“The art required is to make sounds, words, and forms, whether of base or of noble provenance, open out in back, as it were, to eternity, and this requires of the artist that he should himself, in his individual experience, have touched anew that still point in this turning world of which the immemorial mythic forms are the symbols and guarantee.”—Joseph Campbell, Creative Mythology
When he opens his mouth she has an answer, sums up his thoughts, and invariably misses his point.
In burgeoning bitterness over his approaching defection she denounces him as a coward.
“I thought you were man enough for me,” she fumes, “but you’re nothing but a coward, afraid to leave this puny little world we inhabit.”
“This puny little world we inhabit is all we have, and… and I happen to love it with all my heart,” he responds.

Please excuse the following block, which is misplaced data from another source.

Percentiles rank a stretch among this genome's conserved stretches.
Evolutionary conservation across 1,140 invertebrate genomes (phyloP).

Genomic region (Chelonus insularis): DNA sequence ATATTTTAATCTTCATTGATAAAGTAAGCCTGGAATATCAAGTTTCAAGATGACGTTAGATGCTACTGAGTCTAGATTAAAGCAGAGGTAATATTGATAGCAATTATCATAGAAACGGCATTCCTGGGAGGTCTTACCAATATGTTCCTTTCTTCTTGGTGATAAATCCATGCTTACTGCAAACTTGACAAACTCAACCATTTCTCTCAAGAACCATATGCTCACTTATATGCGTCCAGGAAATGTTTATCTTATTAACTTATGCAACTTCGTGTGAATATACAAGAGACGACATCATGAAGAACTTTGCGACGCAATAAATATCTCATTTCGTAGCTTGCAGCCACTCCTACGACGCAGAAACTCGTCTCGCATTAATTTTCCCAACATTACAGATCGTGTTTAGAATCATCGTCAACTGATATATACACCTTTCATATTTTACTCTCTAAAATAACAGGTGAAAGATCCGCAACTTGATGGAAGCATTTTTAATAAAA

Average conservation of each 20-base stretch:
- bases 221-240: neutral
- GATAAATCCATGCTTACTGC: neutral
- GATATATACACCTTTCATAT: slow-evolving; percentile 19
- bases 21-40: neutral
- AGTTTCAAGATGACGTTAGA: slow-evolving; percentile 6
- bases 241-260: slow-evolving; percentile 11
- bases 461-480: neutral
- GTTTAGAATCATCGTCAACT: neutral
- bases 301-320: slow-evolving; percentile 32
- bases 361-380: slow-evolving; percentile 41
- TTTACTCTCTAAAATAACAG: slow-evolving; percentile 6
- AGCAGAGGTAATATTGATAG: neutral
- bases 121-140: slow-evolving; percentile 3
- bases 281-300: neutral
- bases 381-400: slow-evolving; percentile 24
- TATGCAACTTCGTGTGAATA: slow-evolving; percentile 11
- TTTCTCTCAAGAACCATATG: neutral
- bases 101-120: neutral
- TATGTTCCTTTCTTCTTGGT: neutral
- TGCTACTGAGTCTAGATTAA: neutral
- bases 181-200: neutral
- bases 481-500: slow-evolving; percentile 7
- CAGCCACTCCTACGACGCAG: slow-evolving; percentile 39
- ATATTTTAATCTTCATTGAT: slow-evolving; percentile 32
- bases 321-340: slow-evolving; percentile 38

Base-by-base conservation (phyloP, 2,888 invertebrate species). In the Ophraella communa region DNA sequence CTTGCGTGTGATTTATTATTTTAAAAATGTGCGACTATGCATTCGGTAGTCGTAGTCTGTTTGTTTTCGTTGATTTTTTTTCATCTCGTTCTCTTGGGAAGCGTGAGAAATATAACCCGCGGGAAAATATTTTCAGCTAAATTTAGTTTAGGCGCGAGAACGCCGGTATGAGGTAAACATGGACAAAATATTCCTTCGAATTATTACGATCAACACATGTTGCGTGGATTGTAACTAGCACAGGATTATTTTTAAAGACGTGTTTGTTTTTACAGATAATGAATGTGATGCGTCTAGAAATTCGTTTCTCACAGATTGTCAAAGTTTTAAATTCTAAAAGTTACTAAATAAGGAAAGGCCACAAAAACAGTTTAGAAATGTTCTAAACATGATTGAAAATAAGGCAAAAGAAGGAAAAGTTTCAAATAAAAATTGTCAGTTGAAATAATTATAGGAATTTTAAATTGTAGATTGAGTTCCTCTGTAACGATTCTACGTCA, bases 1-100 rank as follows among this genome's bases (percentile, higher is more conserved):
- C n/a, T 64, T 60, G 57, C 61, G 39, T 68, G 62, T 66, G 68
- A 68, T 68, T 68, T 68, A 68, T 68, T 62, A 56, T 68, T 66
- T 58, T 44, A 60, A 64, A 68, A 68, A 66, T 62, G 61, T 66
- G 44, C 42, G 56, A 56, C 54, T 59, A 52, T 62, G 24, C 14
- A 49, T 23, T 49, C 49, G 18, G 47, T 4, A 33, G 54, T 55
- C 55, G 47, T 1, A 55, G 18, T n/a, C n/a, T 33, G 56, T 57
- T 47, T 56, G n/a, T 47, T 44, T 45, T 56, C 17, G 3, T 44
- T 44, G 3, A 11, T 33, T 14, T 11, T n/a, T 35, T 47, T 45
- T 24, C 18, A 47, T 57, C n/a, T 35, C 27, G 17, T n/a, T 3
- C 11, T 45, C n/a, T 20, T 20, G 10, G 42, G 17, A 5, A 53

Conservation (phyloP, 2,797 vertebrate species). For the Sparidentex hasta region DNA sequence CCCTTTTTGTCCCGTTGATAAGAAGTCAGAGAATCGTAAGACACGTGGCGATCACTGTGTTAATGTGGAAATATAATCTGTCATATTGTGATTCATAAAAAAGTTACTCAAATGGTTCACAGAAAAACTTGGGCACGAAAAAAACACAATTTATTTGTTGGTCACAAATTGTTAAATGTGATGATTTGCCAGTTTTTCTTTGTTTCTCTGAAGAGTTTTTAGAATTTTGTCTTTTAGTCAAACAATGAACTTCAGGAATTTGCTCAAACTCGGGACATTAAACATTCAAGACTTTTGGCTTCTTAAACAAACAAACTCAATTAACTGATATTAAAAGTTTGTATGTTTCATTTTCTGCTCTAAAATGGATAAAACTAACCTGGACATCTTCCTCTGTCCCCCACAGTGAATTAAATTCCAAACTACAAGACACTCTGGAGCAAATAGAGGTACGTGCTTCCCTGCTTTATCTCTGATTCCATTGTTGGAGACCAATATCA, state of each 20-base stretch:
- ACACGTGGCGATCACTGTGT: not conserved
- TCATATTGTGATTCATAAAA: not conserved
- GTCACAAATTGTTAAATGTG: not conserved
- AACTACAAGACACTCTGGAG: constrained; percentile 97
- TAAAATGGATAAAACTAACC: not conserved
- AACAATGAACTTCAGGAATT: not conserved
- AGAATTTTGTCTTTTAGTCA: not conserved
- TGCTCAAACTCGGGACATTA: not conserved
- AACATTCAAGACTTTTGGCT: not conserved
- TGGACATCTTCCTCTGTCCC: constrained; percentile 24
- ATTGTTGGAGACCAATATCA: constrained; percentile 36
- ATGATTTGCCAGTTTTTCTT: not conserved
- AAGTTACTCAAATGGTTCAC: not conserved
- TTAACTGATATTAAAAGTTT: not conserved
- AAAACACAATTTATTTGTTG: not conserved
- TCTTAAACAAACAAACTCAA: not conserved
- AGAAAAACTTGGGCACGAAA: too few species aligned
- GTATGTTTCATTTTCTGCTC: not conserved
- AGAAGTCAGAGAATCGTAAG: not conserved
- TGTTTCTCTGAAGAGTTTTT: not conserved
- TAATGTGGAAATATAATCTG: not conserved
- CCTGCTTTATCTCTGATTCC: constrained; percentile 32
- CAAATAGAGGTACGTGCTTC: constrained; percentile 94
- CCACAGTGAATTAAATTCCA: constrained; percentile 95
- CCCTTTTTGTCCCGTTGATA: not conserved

“Love it?,” she exclaims, “I thought you loved me!”
“What?” she demands.
“I did,” he answers with quiet determination.
That’s the type thing I jot down in my convalescence, between readings of Campbell, D.H. Lawrence, Marcel Proust, Harper’s Magazine, The Walrus, MacWorld, and Wired. Between viewings of films such as The Barefoot Contessa, All About Eve, Being John Malkevitch, All Quiet On The Western Front, and Che.
It’s a hard life I live here, unable to work as I am. A joyously hard Life.
I was tempted to write that this leather armchair here in a marginally busy neighborhood Starbucks with Van Morrison singing Moondance in the background is my own personal Magic Mountain, but besides being literarily pretentious it would be inaccurate. I’ve long descended the Mountain, where I learned a few things, including a language I’m having a great deal of difficulty translating back into the Queen’s own English.
“…whether of base or noble provenance….” I like that.
It is all one.
Outside, on this first spring-like day in a week, a man and woman share a laugh.
All is as it should be….